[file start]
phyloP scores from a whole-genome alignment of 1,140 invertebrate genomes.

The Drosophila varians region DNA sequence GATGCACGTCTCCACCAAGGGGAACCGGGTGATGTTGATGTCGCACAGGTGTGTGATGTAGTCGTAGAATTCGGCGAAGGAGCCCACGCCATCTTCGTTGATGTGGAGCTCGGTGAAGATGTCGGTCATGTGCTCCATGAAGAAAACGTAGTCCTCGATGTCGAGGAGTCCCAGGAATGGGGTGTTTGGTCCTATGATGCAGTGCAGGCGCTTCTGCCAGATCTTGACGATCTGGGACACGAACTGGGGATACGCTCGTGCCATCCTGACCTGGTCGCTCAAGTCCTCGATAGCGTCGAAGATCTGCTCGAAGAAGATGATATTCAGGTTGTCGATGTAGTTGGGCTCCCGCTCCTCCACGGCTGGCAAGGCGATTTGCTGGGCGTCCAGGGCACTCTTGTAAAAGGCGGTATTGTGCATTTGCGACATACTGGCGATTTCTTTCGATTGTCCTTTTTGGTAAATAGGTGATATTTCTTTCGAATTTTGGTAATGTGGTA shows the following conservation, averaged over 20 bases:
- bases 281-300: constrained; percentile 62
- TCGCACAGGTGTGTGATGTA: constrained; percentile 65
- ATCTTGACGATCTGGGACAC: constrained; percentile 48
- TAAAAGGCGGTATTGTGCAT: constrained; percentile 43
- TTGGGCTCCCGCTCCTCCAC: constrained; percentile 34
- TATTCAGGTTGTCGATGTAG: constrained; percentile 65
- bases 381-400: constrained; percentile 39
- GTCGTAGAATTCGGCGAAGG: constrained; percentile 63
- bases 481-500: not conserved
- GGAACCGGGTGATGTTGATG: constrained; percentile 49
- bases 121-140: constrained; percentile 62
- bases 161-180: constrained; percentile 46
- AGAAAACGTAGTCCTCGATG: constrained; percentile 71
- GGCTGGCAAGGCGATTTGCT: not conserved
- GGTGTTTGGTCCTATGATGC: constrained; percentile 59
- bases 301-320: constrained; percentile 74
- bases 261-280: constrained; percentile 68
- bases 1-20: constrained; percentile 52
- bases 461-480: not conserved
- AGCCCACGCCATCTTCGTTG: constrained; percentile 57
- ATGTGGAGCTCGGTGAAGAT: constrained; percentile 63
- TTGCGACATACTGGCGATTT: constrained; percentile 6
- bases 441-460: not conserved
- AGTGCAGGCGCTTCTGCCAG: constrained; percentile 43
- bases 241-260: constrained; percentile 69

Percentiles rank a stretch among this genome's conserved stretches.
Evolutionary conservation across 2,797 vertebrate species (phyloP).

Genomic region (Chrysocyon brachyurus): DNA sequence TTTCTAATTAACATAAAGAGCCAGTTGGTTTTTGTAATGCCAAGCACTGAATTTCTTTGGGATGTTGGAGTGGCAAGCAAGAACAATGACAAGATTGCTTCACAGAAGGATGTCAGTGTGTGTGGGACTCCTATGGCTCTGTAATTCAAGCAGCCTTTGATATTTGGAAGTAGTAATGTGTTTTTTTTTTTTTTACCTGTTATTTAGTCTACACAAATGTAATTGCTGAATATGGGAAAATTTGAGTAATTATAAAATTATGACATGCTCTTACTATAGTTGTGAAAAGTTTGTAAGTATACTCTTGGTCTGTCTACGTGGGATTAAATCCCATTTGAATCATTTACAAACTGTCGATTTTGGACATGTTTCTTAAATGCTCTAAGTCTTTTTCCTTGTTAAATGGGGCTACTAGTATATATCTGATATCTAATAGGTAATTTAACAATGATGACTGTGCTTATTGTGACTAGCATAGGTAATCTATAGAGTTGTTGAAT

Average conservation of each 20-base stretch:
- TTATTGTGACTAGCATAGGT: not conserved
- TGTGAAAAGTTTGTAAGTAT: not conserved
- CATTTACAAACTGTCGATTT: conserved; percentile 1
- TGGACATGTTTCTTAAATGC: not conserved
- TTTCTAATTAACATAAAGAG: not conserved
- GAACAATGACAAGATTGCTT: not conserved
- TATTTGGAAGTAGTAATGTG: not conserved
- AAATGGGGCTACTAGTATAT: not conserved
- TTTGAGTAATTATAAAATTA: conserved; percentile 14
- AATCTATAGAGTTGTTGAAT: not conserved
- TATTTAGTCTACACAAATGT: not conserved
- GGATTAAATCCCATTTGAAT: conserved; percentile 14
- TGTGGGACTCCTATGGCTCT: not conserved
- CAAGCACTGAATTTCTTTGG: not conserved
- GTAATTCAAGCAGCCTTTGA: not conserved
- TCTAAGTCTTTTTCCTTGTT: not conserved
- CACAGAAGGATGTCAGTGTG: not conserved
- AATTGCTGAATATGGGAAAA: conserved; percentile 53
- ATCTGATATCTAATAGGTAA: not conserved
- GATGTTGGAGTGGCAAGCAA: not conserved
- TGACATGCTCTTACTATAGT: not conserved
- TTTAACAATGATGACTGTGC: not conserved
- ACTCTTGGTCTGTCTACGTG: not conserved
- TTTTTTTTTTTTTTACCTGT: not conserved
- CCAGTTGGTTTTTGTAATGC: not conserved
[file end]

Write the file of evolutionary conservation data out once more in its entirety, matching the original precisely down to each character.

phyloP scores from a whole-genome alignment of 1,140 invertebrate genomes.

The Drosophila varians region DNA sequence GATGCACGTCTCCACCAAGGGGAACCGGGTGATGTTGATGTCGCACAGGTGTGTGATGTAGTCGTAGAATTCGGCGAAGGAGCCCACGCCATCTTCGTTGATGTGGAGCTCGGTGAAGATGTCGGTCATGTGCTCCATGAAGAAAACGTAGTCCTCGATGTCGAGGAGTCCCAGGAATGGGGTGTTTGGTCCTATGATGCAGTGCAGGCGCTTCTGCCAGATCTTGACGATCTGGGACACGAACTGGGGATACGCTCGTGCCATCCTGACCTGGTCGCTCAAGTCCTCGATAGCGTCGAAGATCTGCTCGAAGAAGATGATATTCAGGTTGTCGATGTAGTTGGGCTCCCGCTCCTCCACGGCTGGCAAGGCGATTTGCTGGGCGTCCAGGGCACTCTTGTAAAAGGCGGTATTGTGCATTTGCGACATACTGGCGATTTCTTTCGATTGTCCTTTTTGGTAAATAGGTGATATTTCTTTCGAATTTTGGTAATGTGGTA shows the following conservation, averaged over 20 bases:
- bases 281-300: constrained; percentile 62
- TCGCACAGGTGTGTGATGTA: constrained; percentile 65
- ATCTTGACGATCTGGGACAC: constrained; percentile 48
- TAAAAGGCGGTATTGTGCAT: constrained; percentile 43
- TTGGGCTCCCGCTCCTCCAC: constrained; percentile 34
- TATTCAGGTTGTCGATGTAG: constrained; percentile 65
- bases 381-400: constrained; percentile 39
- GTCGTAGAATTCGGCGAAGG: constrained; percentile 63
- bases 481-500: not conserved
- GGAACCGGGTGATGTTGATG: constrained; percentile 49
- bases 121-140: constrained; percentile 62
- bases 161-180: constrained; percentile 46
- AGAAAACGTAGTCCTCGATG: constrained; percentile 71
- GGCTGGCAAGGCGATTTGCT: not conserved
- GGTGTTTGGTCCTATGATGC: constrained; percentile 59
- bases 301-320: constrained; percentile 74
- bases 261-280: constrained; percentile 68
- bases 1-20: constrained; percentile 52
- bases 461-480: not conserved
- AGCCCACGCCATCTTCGTTG: constrained; percentile 57
- ATGTGGAGCTCGGTGAAGAT: constrained; percentile 63
- TTGCGACATACTGGCGATTT: constrained; percentile 6
- bases 441-460: not conserved
- AGTGCAGGCGCTTCTGCCAG: constrained; percentile 43
- bases 241-260: constrained; percentile 69

Percentiles rank a stretch among this genome's conserved stretches.
Evolutionary conservation across 2,797 vertebrate species (phyloP).

Genomic region (Chrysocyon brachyurus): DNA sequence TTTCTAATTAACATAAAGAGCCAGTTGGTTTTTGTAATGCCAAGCACTGAATTTCTTTGGGATGTTGGAGTGGCAAGCAAGAACAATGACAAGATTGCTTCACAGAAGGATGTCAGTGTGTGTGGGACTCCTATGGCTCTGTAATTCAAGCAGCCTTTGATATTTGGAAGTAGTAATGTGTTTTTTTTTTTTTTACCTGTTATTTAGTCTACACAAATGTAATTGCTGAATATGGGAAAATTTGAGTAATTATAAAATTATGACATGCTCTTACTATAGTTGTGAAAAGTTTGTAAGTATACTCTTGGTCTGTCTACGTGGGATTAAATCCCATTTGAATCATTTACAAACTGTCGATTTTGGACATGTTTCTTAAATGCTCTAAGTCTTTTTCCTTGTTAAATGGGGCTACTAGTATATATCTGATATCTAATAGGTAATTTAACAATGATGACTGTGCTTATTGTGACTAGCATAGGTAATCTATAGAGTTGTTGAAT

Average conservation of each 20-base stretch:
- TTATTGTGACTAGCATAGGT: not conserved
- TGTGAAAAGTTTGTAAGTAT: not conserved
- CATTTACAAACTGTCGATTT: conserved; percentile 1
- TGGACATGTTTCTTAAATGC: not conserved
- TTTCTAATTAACATAAAGAG: not conserved
- GAACAATGACAAGATTGCTT: not conserved
- TATTTGGAAGTAGTAATGTG: not conserved
- AAATGGGGCTACTAGTATAT: not conserved
- TTTGAGTAATTATAAAATTA: conserved; percentile 14
- AATCTATAGAGTTGTTGAAT: not conserved
- TATTTAGTCTACACAAATGT: not conserved
- GGATTAAATCCCATTTGAAT: conserved; percentile 14
- TGTGGGACTCCTATGGCTCT: not conserved
- CAAGCACTGAATTTCTTTGG: not conserved
- GTAATTCAAGCAGCCTTTGA: not conserved
- TCTAAGTCTTTTTCCTTGTT: not conserved
- CACAGAAGGATGTCAGTGTG: not conserved
- AATTGCTGAATATGGGAAAA: conserved; percentile 53
- ATCTGATATCTAATAGGTAA: not conserved
- GATGTTGGAGTGGCAAGCAA: not conserved
- TGACATGCTCTTACTATAGT: not conserved
- TTTAACAATGATGACTGTGC: not conserved
- ACTCTTGGTCTGTCTACGTG: not conserved
- TTTTTTTTTTTTTTACCTGT: not conserved
- CCAGTTGGTTTTTGTAATGC: not conserved